Forex »

US Dollar Pares Gains as Employment Growth Slows

Share on StockTwits
Published on
US Dollar Pares Gains as Employment Growth Slows

The US dollar pared its weekly gains after private payroll activity unexpectedly fell to the slowest pace in almost three years.

US payrolls rose at a much slower pace than forecasted, official Labor Department data showed Friday. Employers added 74,000 private payrolls in December, well below the median forecast of 197,000 collected by Bloomberg. The unemployment rate fell to 6.7 percent, the lowest since 2008, as more Americans exited the labour force.

The US dollar faced broad declines across the board, as investors quickly unloaded the American currency and speculated about the pace and timing of Federal Reserve stimulus cuts. The dollar index, which tracks the performance of the greenback against a basket of its major competitors, fell nearly half a percent to 80.63 after opening the week at 80.86.

The greenback broke three intraday supports against the Japanese yen, falling more than 0.8 percent to 1.0398 yen. Japan’s Leading Economic Index, which tracks the performance of the Japanese economy on the basis of 12 indices, rose from 109.8 to 110.8 in November, according to the nation’s Cabinet Office.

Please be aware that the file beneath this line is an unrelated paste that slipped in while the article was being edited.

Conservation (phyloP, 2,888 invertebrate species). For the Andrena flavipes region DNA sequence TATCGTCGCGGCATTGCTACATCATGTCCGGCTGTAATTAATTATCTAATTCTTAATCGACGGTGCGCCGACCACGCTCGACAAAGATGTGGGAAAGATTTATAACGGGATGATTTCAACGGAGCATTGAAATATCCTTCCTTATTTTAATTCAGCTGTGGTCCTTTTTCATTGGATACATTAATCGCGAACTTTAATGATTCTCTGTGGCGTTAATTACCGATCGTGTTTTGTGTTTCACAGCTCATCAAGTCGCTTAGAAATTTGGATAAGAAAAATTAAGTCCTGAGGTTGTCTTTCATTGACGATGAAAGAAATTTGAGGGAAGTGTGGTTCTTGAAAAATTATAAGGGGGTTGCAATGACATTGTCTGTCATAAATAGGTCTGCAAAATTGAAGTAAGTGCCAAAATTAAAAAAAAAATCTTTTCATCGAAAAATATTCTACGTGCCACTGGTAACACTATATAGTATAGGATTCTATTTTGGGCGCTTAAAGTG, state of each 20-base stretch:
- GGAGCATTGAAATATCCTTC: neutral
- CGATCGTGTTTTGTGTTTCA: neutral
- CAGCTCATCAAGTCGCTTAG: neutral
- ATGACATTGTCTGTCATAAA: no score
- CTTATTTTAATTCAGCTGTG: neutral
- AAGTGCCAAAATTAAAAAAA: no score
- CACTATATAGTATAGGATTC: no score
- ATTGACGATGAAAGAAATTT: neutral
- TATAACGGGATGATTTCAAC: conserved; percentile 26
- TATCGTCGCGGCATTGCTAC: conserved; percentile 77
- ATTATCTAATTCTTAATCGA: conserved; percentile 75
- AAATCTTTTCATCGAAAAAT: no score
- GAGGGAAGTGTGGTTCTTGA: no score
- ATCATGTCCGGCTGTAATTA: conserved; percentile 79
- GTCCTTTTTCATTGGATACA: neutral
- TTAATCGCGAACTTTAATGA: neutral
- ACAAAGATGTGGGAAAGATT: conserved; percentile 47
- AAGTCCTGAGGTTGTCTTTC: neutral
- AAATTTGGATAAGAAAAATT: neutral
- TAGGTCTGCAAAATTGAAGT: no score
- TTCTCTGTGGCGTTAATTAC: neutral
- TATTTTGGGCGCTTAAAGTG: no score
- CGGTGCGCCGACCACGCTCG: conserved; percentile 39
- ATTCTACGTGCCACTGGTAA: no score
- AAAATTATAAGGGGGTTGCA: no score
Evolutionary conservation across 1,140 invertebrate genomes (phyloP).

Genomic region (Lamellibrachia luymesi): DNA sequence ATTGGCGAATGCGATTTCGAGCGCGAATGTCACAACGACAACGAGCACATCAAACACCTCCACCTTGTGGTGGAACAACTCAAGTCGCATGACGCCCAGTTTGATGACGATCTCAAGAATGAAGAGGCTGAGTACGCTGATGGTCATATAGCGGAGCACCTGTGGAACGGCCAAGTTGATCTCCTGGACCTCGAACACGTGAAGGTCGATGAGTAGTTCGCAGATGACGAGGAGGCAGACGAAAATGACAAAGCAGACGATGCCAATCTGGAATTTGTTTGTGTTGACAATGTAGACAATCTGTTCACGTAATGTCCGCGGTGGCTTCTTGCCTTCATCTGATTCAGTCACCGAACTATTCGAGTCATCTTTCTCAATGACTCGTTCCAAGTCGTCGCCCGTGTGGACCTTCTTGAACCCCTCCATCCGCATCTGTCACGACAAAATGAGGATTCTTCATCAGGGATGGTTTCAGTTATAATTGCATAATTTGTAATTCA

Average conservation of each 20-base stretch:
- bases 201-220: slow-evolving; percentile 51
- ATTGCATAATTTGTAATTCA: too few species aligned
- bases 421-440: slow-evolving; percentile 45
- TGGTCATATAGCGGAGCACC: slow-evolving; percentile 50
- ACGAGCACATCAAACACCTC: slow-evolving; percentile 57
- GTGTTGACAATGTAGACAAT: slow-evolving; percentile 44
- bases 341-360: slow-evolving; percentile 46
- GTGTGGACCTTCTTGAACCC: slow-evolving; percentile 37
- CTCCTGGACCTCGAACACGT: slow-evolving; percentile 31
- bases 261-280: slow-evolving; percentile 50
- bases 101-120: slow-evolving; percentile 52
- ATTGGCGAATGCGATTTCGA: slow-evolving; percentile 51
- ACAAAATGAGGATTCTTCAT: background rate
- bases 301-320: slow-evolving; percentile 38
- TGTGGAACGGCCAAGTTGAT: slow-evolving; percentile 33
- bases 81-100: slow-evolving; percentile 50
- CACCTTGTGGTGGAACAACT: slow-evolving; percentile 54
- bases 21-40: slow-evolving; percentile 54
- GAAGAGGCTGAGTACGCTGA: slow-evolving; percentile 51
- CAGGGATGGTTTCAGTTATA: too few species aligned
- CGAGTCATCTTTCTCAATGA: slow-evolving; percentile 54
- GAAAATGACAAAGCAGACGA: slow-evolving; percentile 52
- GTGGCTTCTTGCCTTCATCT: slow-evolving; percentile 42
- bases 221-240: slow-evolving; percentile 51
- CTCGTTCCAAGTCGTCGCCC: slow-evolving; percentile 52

In Europe, the common currency soared 68 pips to 1.3672 US, erasing an earlier retreat sparked by disappointing Eurozone GDP estimates. Meanwhile, the British pound was unable to capitalize after UK industrial and manufacturing production fell below expectations in November. The GBPUSD pair tread water at 1.6479.

Down-under, the commodity currencies advanced briskly against the greenback. The New Zealand dollar gained 49 pips to 0.8301 US, while the Aussie edged up 99 pips to 0.8997 US.

The dollar’s best performance came against its northern counterpart, the Canadian loonie, which continued to nosedive after Statistics Canada reported the loss of 46,000 jobs in December. The USDCAD pair rallied to over four-year highs, advancing 45 pips to 1.0891.

Share on StockTwits